Thursday, May 21, 2015

Stepping Into The Past

Abandoned building at Willard

     Almost a year ago, I wrote a blog that mentioned the Willard Asylum, located on Seneca Lake in New York.  When Willard Asylum for the Insane opened it's doors in October of 1869, it's goal was to provide humane care for the mentally ill who heretofore had been warehoused in jails and poorhouses.  Like many other state hospitals in New York it was closed in the 1990's, but not before the original brick buildings had been placed on the National Register of Historic Places in 1975.  Which sort of implies you can stroll the grounds and view the old can't.  With the exception of one day a year when tours are offered.

My son and I in the cold spot
     When my son and daughter-in-law told me they were going, and asked if I would like to join them, I jumped at the chance.  I love anything historic or spooky and Willard, which is reputed to be haunted, offered both!  I don't know of any ancestors who were confined there, though a person who murdered an ancestor was, and the neighbor of another was likewise committed (see first link).  Saturday dawned hazy, hot and humid, and we were on our way before noon.  The closer we got to our destination, the thicker the traffic became, the result being we were forced to park on a hill almost a mile from the site.  The tour didn't exactly come off as planned, a much larger crowd than expected showed up this year, there weren't enough we made our own tour via a conveniently low window missing it's glass.  We stayed only a short time inside the crumbling brick building, but there was a heaviness about the room we stood in, and in a hallway so long we couldn't see it's end stood a rusted gurney at an odd angle. Tres creepy.  As temperatures outside soared into the mid 80's, an extremely cold spot near the window chilled us in more ways than one--even my eminently practical son agreed something was up with this building.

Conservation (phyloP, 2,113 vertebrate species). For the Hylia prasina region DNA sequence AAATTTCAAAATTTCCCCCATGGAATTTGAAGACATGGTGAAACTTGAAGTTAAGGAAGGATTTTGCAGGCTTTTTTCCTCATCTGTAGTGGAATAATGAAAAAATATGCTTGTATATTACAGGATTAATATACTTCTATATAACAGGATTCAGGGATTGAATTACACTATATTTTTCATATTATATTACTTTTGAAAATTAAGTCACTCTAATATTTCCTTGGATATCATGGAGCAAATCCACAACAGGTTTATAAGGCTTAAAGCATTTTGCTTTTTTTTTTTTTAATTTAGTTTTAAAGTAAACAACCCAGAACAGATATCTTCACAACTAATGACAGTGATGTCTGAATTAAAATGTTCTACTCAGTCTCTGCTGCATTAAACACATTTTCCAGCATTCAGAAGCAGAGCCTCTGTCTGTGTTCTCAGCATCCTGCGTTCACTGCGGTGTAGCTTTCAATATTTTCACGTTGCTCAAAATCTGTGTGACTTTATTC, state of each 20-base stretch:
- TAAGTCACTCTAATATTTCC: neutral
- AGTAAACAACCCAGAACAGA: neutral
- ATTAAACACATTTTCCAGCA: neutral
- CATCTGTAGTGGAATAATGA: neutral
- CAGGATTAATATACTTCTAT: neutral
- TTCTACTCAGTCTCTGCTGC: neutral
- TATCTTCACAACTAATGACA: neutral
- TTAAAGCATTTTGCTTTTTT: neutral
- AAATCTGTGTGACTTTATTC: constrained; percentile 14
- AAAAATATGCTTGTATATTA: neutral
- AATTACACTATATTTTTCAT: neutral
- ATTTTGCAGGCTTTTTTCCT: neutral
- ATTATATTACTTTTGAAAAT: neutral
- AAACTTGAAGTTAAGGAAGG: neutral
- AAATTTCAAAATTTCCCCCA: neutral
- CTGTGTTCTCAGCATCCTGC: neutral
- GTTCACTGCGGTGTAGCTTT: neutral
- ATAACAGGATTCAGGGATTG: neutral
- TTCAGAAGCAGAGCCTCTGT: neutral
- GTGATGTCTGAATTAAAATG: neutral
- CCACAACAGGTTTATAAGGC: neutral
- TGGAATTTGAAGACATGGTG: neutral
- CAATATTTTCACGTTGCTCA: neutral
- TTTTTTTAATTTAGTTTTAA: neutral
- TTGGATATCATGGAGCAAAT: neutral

After returning home, my thoughts drifted to a long ago cousin who was employed as a cook at the King's Park Asylum on Long Island, NY.  I've never understood why a young woman from Shortsville, NY would travel all the way to Long Island, 358 miles away, to be a cook in an asylum?  But that's what Anna O'Neil did.  She can be found in the 1900 census of that institution's employees, living in one of the cottages or dorms on the property.  Several years ago I read about Anna's death in 1901 from an unspecified illness.  The article said her family had received word that Anna was quite ill and they should come at once, that would have been Monday the 12th.  Her mother left on the first train, but on Wednesday the 14th, a telegram arrived in Shortsville conveying the sad news of Anna's passing.  I want to believe her mother, Mary O'Hora, made it to Anna's bedside before death took her, but I'm not sure.

     I've also always wondered what Anna's cause of death was.  At first I thought something like typhoid, but then Sunday night I found a death notice in the Brooklyn Eagle that claimed she had died "under an operation".  Now I wonder if Anna's appendix had become infected, or even ruptured, that could account for such a rapid outcome.  I know I could just order her death certificate from New York State, but the budget here at Ellie's Ancestor's doesn't allow for orders of distant cousin's death certs at $22 a crack.  Closer ancestors are first in line, so for now Anna's death will remain one of life's little mysteries.

ps-- I took the photo at the top of the blog using my "smart" phone, that damnable phone does one thing well...


  1. Fancy work using your smart phone! Like the Willard blog too!